I’ll never forget the time I bumped into a pastor at the store one day. We served together for some time in ministry and enjoyed a good friendship and working relationship. I asked, “How have you been?” He proceeded to tell me about the church he was serving at and how one of the members had leveled some horrible accusations against him; accusations that were not true in any way, shape, or form. These accusations began to swell and before long the pastor was driven out and the church eventually disintegrated.
There is an indispensable need for unity in the church of Jesus Christ. God places a premium on unity. The one God who has revealed himself in three persons has from all eternity been united; in perfect fellowship. And the Trinity will be unified unto all eternity. Indeed, this is his call to the church. King David unfolds the blessings of unity in Psalm 133:1-3. He begins, “Behold, how good and pleasant it is when brothers dwell in unity!” In verses 2 and 3, compares unity to the precious oil that ran on the head of Aaron which ran onto his beard and down the collar of his robes. He compares unity to the dew of Hermon, which falls on the mountains of Zion.
The Definition of Unity
Unity points to the community. It suggests the state of being one where the whole is greater than the sum of its parts. The essence of unity is harmony. This is the call of the church – to be unified. Yet a quick survey of local churches reveals a disturbing trend. Many of these churches may appear to be unified externally but are on the verge of collapse on the inside. Notice three New Testament examples of this call to unity.
“I therefore, a prisoner for the Lord, urge you to walk in a manner worthy of the calling to which you have been called, with all humility and gentleness, with patience, bearing with one another in love, eager to maintain the unity of the Spirit in the bond of peace.”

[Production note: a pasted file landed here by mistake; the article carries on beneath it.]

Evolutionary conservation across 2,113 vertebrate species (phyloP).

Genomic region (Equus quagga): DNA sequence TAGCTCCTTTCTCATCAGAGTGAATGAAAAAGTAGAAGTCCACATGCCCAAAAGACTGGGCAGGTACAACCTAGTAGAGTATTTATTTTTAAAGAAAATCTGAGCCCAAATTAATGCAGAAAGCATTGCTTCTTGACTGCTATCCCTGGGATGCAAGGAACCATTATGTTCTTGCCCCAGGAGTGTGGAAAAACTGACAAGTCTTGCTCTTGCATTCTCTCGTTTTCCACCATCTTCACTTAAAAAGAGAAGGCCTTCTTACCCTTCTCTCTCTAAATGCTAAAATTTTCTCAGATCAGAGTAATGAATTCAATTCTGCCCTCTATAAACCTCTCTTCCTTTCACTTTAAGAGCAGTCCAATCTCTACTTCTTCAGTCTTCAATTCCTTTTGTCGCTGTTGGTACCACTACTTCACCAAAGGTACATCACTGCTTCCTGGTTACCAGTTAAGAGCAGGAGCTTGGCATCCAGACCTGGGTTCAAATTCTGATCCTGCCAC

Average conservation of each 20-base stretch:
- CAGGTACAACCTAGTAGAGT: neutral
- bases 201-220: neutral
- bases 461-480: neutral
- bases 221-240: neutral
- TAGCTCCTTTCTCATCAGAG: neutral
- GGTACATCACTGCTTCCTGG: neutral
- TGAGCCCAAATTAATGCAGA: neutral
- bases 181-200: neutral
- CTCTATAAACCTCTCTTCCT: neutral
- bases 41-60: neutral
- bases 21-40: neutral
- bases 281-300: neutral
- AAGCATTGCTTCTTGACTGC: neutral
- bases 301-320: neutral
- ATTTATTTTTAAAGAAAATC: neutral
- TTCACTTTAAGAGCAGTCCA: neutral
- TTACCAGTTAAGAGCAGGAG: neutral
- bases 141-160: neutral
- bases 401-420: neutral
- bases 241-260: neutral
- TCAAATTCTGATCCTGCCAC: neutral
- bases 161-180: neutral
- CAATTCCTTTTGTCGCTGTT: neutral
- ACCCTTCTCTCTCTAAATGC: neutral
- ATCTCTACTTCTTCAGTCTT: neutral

Paul uses a Greek word here, translated as “unity” which is a “oneness.” It is important to see that unity is tied to humility, gentleness, patience, and longsuffering. We can safely say that to the degree that these qualities are absent in the church – to that degree disunity will prevail.
“until we all attain to the unity of the faith and of the knowledge of the Son of God, to mature manhood, to the measure of the stature of the fullness of Christ …”
God places a premium on unity; so much so that it stands at the heart of God’s purposes for the church. And note its aim, namely, mature manhood, “to the measure of the stature of the fullness of Christ.” In order to be unified in the way that God intends, we must be growing deeply in the soil of God’s grace. So churches that marginalize theological pursuit are in danger of disobeying this important component of church life. Churches that get caught up in pragmatic approaches to ministry miss out on the blessing that unity brings!
1 Peter 3:8
“Finally, all of you, have unity of mind, sympathy, brotherly love, a tender heart, and a humble mind.”
Peter uses a different Greek word here. It is a word that means, “the state of being united; a thing forming a complex whole; like-minded.” I serve at a church where the men gather on a regular basis to weigh-in on important decisions and shepherd the flock of God. From time to time, we have strong opinions on a given issue, yet something incredible always happens. We always leave the meeting united. My prayer is that the same spirit would permeate the local church. Sometimes we agree to disagree. This is part of life. But when a decision is made, we must make a conscious decision to be unified. May unity mark churches that embrace the biblical gospel of Jesus Christ. May we stand united around the purposes of our Savior for the glory of God!